Item 9 – Question of the violence of human rights and fundamental freedoms in any part of the world

Mr. Chairman,

On behalf of Asian Legal Resource Centre I would like to bring to the attention of this Commission human rights violations suffered by the Dalits in India.

Those who were once called Untouchables in India now call themselves ‘Dalits’, meaning ‘the oppressed. Indeed, they are one of most oppressed groups that history has ever known. They comprise 17% of the Indian population. In sheer numbers, the problem affects at least 170 million men and women. However, this figure excludes those Dalits who have become Muslims or Christians. After a thousand years of exclusion from society they continue to be in limbo in Indian society, despite the legal abolition of untouchability. The only employment they can freely enter into is scavenging. No one disputes the fact that the benefits of development have not gone to them but rather to the other castes, which enjoyed the privileges always. The Constitution proposed achievement, equality, fraternity and liberty. The President of India recently raised a frank question on whether the Constitution has failed India or the leaders of theNation have failed the Constitution. As a Constitutional review is now taking place, there is an anxiety that aspects of the Constitution that were particularly directed towards negating some of the repression of Dalits and others may be revised to the disadvantage of these groups.

To the Dalits, in order of seriousness, the problem of discrimination is only next to the problem of recovering their manhood/womanhood. The discrimination against the Dalits is practiced on a scale the extent of which is impossible for an outsider to imagine. There is no field of life where the Dalits and upper castes come into competition in which the former is not subjected to discrimination. And this discrimination is of the most virulent type.

In the past in matters of social relationships, discrimination took the form of barriers against dancing, bathing, eating, drinking, wrestling and worshipping, which put a ban on all common cycles of participation. Today, the same barriers still continue due to the failure of the state to take adequately strong measures to transform the social condition of Dalits. Cases of Dalits killed or harassed by their upper caste neighbours for wearing foot-ware, women raped because they dare to make an attempt to get more education, young Dalits punished for daring to be self-assertive V these things are still common.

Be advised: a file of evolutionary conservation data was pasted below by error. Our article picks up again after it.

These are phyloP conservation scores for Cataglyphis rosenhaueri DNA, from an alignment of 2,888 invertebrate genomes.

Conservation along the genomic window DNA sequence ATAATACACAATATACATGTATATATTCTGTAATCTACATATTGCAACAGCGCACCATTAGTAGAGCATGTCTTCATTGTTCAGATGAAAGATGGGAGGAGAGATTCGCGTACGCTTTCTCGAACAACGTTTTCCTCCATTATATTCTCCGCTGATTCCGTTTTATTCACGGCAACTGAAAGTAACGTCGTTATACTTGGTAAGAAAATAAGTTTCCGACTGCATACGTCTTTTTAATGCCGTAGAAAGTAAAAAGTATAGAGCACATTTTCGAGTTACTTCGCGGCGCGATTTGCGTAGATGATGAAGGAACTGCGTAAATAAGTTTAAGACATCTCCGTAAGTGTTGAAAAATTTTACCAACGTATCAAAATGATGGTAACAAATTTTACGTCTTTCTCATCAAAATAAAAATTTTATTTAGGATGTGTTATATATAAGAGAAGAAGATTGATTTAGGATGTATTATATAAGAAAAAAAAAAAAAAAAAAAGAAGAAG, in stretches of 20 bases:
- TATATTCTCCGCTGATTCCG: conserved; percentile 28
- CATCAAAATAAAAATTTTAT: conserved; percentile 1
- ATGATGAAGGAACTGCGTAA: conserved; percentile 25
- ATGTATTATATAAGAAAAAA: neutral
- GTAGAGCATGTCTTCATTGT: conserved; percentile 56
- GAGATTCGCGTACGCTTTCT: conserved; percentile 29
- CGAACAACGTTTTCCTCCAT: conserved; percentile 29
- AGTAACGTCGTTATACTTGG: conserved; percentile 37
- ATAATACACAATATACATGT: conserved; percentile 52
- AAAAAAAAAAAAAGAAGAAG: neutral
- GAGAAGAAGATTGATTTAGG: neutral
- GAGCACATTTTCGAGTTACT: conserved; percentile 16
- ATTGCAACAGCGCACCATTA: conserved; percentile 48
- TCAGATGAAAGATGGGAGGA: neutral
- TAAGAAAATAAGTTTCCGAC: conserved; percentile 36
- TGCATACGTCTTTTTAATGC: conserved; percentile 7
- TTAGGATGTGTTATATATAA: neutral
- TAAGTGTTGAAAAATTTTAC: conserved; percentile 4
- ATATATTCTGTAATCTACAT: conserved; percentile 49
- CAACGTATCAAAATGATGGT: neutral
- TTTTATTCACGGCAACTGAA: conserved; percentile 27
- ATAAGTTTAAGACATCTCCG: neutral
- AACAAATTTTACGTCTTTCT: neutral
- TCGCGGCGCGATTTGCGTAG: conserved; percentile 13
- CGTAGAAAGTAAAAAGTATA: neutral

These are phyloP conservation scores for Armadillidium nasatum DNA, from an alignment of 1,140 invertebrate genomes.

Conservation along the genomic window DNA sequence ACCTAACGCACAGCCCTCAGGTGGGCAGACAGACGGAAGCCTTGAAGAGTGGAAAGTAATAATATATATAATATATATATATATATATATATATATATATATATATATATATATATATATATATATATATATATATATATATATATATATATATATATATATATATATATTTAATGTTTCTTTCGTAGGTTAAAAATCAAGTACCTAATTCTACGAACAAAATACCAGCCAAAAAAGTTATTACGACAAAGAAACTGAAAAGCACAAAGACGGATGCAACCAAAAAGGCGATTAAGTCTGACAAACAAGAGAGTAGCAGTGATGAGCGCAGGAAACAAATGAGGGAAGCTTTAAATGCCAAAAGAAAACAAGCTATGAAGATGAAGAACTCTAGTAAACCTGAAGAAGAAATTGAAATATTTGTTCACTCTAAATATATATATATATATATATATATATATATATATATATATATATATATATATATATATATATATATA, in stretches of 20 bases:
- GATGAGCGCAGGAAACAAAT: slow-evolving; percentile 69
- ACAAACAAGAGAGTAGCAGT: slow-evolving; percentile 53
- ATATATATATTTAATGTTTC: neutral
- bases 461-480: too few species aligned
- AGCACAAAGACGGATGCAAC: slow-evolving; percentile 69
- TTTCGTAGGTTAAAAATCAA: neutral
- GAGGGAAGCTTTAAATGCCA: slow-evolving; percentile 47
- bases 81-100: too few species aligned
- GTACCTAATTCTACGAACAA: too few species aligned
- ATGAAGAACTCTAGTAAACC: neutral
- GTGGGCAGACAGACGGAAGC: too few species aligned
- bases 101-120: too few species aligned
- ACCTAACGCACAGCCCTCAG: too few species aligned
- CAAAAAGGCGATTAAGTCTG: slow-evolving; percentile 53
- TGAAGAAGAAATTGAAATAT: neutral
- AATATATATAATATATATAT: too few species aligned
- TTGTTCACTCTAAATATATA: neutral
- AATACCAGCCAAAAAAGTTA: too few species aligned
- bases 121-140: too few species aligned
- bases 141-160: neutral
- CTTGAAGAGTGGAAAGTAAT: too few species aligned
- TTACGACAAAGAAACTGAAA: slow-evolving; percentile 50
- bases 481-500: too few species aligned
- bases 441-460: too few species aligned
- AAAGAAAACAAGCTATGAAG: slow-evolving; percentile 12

Dalit discrimination is maintained by keeping Dalits landless. Dalit discrimination cannot make a significant breakthrough without a real attempt at land reform that grants land to Dalits.

In fact, no one today disputes the extreme form of discrimination involved in caste discrimination in India. However, the argument is that since the reasons for discrimination are not colour, race, ethnicity, or gender, there should be no recognition of what happens to these millions of people. Thus a form of discrimination that is even worse than slavery and apartheid goes without a response from the international community, simply because of real or alleged limitations of definitions. Can the international community explain its inability to act to eradicate this form of discrimination against these hundreds of millions of people using pure matters of definition? The Asian Legal Resource Centre submits that to take such a position is to abandon the very conceptions of justice and law that form the foundation of international human rights law.


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The Asian Legal Resource Centre (ALRC) works towards the radical rethinking & fundamental redesigning of justice institutions in Asia, to ensure relief and redress for victims of human rights violations, as per Common Article 2 of the International Conventions. Sister organisation to the Asian Human Rights Commission, the ALRC is based in Hong Kong & holds general consultative status with the Economic & Social Council of the United Nations.

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